“This is Manchester we do things differently here.”
The famous words of music mogul Anthony Wilson flooded the Twitter-sphere in August, as Manchester citizens set out to prove that they would not be defeated by the violent and uncontrollable behaviour of rioters.
Whilst the city’s streets became almost unrecognisable, and members of the public found themselves baffled by the display of mayhem and disruption, there was still one thing that remained absolutely clear – the strength of Mancunian love and pride.
Hundreds of volunteers united to help clean up the debris and mess that looter’s left behind, thousands took to social networking sites to share their views, and, as a result of the anarchy, ‘I Love MCR’ was born.
Now the success of Marketing Manchester’s, Manchester City Council’s and Manchester Arndale’s three-week campaign – which gained over 2,000 Facebook likes and began Twitter trending in less than 24 hours – has inspired The Lord Mayor of Manchester’s Charity Appeal Trust to alter its name.
The trust, which has been raising thousands of pounds for the city’s most disadvantaged people for more than a decade, was relaunched as ‘We Love MCR’ at a special event at The Museum of Science and Industry on Sunday.
The change in name reflects the charities aim to better represent Manchester businesses, people and good causes and allow greater participation from its residents – who will be given the opportunity to offer their views on how funds raised should be used.
The Lord Mayor of Manchester, Councillor Harry Lyons, said: “Thousands of people have been helped by the charity and as we move into this exciting new phase, I’m confident that even more will benefit from the generosity and civic pride of the people of this great city.
“This truly is Manchester’s charity, and supporting it is a great way that Mancunians can help each other.
“What better way to reflect that than by using the now iconic We Love MCR imagery – it’s a perfect fit.”
His sentiment was supported by Councillor Elaine Boyes, who said: “The charity has existed for many years, but not had the profile it deserves to fulfill its goals.
“We are now in a position to change that.”
Anybody that was involved in, or showed support for, the I Love MCR campaign was able to attend the invite-only charity launch, which was hosted by TV legend Gordon Burns and included entertainment from musician Swing Out Sister and 2004 X Factor contestant Rowetta.
Mr Burns, who was suffering with an inflamed knee, attended the event despite doctor’s orders – to share his zest for the charity’s progressive step.
In his speech, the former Krypton Factor presenter, said: “The I Love MCR campaign has become a symbol of the city’s resilience and pride.
“Throughout the disturbance, the message was clear – our people love Manchester.”
The atmosphere of the evening truly reflected the words of Mr Burns, as Manchester’s businesses, residents and employees joined together to share their approval for the charity’s new phase.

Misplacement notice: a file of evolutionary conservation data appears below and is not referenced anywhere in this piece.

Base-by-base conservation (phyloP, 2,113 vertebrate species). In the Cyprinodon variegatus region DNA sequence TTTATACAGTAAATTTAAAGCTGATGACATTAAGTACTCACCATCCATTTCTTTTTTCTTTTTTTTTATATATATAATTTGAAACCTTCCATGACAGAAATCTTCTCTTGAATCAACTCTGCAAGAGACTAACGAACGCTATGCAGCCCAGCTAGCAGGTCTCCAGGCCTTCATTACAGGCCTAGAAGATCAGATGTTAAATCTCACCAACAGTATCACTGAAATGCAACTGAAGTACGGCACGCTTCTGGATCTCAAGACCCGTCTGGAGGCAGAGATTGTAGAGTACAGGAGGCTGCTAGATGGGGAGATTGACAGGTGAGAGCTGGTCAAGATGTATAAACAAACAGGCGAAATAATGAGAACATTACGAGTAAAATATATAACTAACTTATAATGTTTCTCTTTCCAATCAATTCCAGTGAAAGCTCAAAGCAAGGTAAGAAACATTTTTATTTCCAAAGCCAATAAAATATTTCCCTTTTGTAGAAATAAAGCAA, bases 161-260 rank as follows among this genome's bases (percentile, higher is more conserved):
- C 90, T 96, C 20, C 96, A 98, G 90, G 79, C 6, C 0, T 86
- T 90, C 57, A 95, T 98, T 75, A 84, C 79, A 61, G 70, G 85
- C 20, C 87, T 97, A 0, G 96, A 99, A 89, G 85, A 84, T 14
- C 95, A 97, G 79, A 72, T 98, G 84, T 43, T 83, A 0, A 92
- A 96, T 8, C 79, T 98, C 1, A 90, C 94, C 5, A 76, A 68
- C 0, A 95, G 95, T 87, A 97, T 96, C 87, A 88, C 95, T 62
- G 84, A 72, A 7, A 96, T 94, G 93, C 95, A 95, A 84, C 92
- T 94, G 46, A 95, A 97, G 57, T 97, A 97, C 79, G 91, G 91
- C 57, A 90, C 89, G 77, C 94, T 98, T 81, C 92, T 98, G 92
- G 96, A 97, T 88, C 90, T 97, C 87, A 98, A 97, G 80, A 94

Surrey-born Richard Soper, 56, who is the Regional Strategic Development Director
(North) for Manchester’s travelcard service System One, said at the event: “The response to the disturbances was typical of the way Manchester people work together when something goes wrong.
“System One will be rising to the challenge to do what we can to help the charity.”
And Susan Dolan, 38, who is a Google Expert Freelancer offered her services for free throughout the time of the riots – focusing on the businesses that had been affected and looking at how Google was viewing them.
Having received a special invite to the MOSI event, she said: “The little man down the road could have lost everything. But something good has come out of something bad.”
The charity aims to raise £500,000 in its first year, and was put on the right track by bookie Fred Done, who handed over a generous £100,000 cheque.
But as Chris Bird, chair of the charity’s fundraising committee, pointed out on the night – as he shared the charity’s tagline of ‘It’s give a little, help a lot’ – any donation is a helpful one.
As one of the first initiatives to raise money, the charity has launched an online auction, which invites people to bid on T-shirts and posters signed by some of the country’s biggest stars – including Manchester United manager Sir Alex Ferguson, England cricket legend Andrew ‘Freddie’ Flintoff, and Corrie girl Sacha Parkinson, better known as Sian Powers.
There are 14 auction items in total, and people have until the 14th November to place their bids.
Proceeds that are made will help to fund groups such as Wood Street Mission and
Cornerstone, special events, and short breaks for families who cannot afford to go away together.
Jan O’ Connor, Manager of Wood Street Mission, which provides essential goods to families throughout the year, said: “The funding donated to us by the [previously named] Lord Mayor’s Trust has helped us to ensure that thousands of disadvantaged children from Manchester and Salford did not go without essential items, including clothing, bedding, toys and baby equipment.”
And Tony Murray, Executive Officer at the registered charity Cornerstone, which is a day centre for homeless adults, rough sleepers and adults with addictions, added: “Cornerstone receives no statutory funding, and as we receive well over 200 visitors every day, support from the Lord Mayor’s Trust is vital to us.”
Having already made a significant impact on people’s lives, it is now hoped that the charity’s revamped look will attract the same attention and spirit that was shown throughout the August outburst of civil unrest.
In the words of Mr Burns himself, “We’re on the verge of doing something very special – it’s our city, so let’s love it.”
A dedicated We Love MCR website is coming very soon.
Meanwhile, donations to the charity can be made at www.justgiving.com/welovemcr and bids for auction items can be made on www.visitmanchester.com/auction.